Tuesday, March 28, 2006

Was Andy Card the Problem?

Will Card's resignation be the cure? That remains to be seen. While much of his job was to control the relationship between Congress and the President, he probably isn't the one responsible for the loss of the President's popularity.

In today's
Newsweek article the Dubai ports debacle is laid directly at Card's feet, but the freefall in the President's popularity began long before the United Arab Emirates sought to manage several important U.S. ports through the purchase of a British company. The nosedive could have been predicted shortly after the lies that created the buildup to the war in Iraq were exposed. It seemed that one little thing after another was added to the list of reasons why George W. Bush is incompetent.

This morning's Washington Post gives this accounting of the President's remarks:

Bush made the announcement in the Oval Office at 8:30 a.m., standing at the podium with Card to his right, Bolten to his left. The president thanked Card for his "wise counsel, his calm in crisis, his ability, his integrity, and his tireless commitment to public service" and said "he will always be my friend."

Card apparently feels the same loyalty. He isn't expected to get chatty after leaving his post in April. He's held the post for 5.5 years. The office of Chief of Staff is a high burnout position with most lasting about 2 years.

The New York Times doesn't seem to think the change in staff will bring the results the President and Congressional Republicans are looking for. They desperately need something, anything to stop the bleeding in the President's popularity. From Today's NYT:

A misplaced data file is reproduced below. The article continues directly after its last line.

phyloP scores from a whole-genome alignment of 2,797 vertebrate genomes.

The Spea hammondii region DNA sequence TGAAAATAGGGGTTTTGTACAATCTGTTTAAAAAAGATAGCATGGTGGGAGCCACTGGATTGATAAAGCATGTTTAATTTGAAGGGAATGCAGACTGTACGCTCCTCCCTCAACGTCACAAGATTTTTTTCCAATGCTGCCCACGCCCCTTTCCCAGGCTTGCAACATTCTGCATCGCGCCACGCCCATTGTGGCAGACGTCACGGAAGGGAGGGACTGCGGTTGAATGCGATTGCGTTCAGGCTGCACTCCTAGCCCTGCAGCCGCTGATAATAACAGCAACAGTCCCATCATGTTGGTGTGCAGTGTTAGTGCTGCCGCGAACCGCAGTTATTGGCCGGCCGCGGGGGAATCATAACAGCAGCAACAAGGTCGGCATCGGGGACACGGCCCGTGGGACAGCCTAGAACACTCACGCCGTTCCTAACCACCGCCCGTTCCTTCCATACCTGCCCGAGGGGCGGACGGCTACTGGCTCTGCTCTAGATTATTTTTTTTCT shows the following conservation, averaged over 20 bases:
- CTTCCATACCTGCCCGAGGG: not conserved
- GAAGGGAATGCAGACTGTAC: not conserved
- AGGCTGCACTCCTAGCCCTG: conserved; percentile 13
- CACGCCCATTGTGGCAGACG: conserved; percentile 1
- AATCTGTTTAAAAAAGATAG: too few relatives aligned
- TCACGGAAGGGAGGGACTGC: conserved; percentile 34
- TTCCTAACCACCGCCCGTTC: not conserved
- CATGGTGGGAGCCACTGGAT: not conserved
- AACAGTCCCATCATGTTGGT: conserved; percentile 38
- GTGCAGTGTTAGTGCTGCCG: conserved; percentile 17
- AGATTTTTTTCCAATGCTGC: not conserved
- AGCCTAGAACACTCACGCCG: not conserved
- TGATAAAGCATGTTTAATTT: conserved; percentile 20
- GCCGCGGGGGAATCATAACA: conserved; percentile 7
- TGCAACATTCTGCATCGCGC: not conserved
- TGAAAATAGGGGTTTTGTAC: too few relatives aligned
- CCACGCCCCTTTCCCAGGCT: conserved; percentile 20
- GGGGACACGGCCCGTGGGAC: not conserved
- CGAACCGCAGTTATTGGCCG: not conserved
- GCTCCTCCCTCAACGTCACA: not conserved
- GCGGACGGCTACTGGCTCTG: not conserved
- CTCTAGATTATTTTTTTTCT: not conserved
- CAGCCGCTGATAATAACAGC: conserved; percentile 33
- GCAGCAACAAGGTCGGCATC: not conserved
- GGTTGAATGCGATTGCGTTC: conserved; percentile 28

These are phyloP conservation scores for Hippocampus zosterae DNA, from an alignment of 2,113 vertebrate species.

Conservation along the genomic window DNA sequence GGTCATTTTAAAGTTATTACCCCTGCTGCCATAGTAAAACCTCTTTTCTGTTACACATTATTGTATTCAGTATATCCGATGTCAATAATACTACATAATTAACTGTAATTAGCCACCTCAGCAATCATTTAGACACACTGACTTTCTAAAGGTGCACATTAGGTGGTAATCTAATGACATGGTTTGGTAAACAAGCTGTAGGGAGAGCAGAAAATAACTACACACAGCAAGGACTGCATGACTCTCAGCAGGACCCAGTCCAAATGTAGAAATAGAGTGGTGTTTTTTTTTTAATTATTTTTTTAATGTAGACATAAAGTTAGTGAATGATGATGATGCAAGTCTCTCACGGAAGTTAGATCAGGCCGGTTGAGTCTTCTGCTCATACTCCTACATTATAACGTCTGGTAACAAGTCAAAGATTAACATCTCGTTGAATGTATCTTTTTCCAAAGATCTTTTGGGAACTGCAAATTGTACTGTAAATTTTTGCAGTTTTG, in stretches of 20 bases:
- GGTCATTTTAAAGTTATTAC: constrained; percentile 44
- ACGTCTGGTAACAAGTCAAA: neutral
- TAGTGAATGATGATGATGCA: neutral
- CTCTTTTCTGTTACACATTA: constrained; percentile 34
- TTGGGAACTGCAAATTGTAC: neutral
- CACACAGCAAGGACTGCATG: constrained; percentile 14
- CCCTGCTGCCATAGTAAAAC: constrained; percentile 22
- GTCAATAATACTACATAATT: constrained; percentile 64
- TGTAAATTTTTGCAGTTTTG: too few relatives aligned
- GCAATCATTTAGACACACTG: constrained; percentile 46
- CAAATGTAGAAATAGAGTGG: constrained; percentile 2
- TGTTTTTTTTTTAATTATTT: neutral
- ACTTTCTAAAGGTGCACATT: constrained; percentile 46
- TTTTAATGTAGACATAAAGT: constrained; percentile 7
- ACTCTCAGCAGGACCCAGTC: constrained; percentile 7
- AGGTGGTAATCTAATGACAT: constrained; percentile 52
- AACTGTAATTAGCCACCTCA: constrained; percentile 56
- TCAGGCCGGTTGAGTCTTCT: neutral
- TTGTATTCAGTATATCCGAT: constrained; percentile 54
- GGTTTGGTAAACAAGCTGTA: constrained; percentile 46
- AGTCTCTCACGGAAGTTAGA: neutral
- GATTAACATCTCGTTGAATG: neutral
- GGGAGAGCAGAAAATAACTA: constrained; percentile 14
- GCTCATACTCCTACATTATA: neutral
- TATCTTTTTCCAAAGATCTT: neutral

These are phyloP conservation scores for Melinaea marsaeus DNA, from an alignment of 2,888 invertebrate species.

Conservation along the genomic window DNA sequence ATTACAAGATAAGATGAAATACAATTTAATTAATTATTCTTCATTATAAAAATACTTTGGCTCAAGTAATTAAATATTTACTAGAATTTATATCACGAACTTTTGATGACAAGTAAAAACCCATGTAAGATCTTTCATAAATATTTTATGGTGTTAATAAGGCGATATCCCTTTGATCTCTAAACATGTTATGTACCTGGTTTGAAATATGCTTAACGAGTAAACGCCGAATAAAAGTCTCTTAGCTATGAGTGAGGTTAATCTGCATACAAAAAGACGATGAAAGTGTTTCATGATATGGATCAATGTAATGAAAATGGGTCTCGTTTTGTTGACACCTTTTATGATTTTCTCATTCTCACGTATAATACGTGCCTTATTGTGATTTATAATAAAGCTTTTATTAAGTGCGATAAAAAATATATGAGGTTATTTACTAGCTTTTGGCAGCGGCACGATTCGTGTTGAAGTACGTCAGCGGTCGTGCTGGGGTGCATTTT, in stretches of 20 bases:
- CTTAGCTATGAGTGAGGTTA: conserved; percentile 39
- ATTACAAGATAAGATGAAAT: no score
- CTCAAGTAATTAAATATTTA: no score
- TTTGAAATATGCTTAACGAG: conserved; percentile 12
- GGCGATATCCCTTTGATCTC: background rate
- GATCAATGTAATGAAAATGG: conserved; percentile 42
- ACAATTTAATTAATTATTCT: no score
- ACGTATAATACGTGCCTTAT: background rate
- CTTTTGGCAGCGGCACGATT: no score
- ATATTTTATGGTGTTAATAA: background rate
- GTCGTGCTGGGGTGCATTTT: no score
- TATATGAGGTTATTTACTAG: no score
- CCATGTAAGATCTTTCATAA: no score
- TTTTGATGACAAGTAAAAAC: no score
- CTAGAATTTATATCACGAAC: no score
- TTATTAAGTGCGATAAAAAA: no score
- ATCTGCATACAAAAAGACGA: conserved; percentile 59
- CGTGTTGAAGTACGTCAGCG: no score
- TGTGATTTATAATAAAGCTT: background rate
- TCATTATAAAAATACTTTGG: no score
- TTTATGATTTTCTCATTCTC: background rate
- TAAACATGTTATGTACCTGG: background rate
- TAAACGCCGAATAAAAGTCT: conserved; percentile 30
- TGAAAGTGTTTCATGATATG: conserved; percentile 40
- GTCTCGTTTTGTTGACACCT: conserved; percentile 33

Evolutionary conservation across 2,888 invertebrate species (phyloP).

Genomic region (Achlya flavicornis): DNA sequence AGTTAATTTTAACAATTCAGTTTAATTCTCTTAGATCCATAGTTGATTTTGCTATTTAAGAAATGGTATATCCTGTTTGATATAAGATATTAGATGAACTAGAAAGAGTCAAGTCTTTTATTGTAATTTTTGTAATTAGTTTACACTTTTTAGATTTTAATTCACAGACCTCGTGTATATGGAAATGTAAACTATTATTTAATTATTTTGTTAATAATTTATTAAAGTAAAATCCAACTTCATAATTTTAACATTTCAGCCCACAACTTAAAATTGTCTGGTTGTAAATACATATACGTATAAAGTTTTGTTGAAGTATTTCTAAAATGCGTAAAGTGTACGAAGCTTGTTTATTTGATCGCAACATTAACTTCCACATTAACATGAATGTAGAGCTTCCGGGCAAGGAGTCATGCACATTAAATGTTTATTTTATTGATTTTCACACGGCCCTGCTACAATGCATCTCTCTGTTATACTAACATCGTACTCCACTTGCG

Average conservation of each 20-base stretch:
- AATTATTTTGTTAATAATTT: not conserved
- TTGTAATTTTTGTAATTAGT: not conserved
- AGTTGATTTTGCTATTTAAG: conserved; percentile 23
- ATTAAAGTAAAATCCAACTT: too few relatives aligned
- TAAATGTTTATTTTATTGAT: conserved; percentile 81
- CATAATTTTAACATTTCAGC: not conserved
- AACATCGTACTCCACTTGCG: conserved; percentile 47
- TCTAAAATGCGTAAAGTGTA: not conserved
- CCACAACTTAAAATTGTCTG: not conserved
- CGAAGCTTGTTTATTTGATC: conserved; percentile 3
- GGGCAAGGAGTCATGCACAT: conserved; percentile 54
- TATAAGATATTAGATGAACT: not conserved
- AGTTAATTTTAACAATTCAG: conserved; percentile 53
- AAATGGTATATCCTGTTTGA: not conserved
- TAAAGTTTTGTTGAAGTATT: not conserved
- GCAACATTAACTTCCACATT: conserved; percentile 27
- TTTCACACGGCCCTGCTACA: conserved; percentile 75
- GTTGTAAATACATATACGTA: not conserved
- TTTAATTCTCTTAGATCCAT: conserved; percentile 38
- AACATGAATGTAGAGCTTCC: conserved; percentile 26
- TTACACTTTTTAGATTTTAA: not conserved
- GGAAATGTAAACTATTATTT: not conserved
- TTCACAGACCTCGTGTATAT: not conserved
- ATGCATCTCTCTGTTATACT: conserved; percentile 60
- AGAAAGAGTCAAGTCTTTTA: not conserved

The move announced today, however, leaves in place Karl Rove, the president's top political adviser, who is a deputy chief of staff. And it does not represent an infusion of new blood, because Mr. Bolten is also a longtime adviser, and served as a deputy chief of staff from 2001 to 2003 before becoming budget director.

So even if Mr. Bolten should usher in a period of closer White House cooperation with the Congress, as many lawmakers hope, there was no immediate clue that the personnel change would bring substantive shifts in policy, let alone usher in a changed presidency.

The Times also spoke with some Democrats who were not confident that the country would benefit from this move.

Democrats responded not by focusing on Mr. Card or Mr. Bolten, but on the president's problems.

Senator Charles E. Schumer of New York called the shuffle "simply rearranging the deck chairs on the Titanic," according to the Reuters news agency. And Senator Richard J. Durbin of Illinois said, "If the White House is looking to change course, they picked the wrong person to toss overboard."

My sentiments exactly! Love the snark coming from the Senator. Time will tell if this does any good. There will be some other changes in staff as Bolten promotes those he wishes to work with. With critical elections in nine months Republicans had better hope the President's new staff can hit the ground running.

Update: Froomkin does his usual excellent job with analysis of this issue. I found this observation interesting from Froomkin:
In most White Houses, the chief of staff is a godlike figure, putting his stamp
on the presidency in almost every conceivable way. But in the Bush White House,
political guru Karl Rove and Vice President Cheney loom much larger and have way
more to do with what the president says and does than Card ever did. As long as
they stay put, the rest may largely be window dressing.
Froomkin also spends some time on the President's recent interest in getting buddy-buddy with a few in the press as well as the current trial of Saddam's driver.


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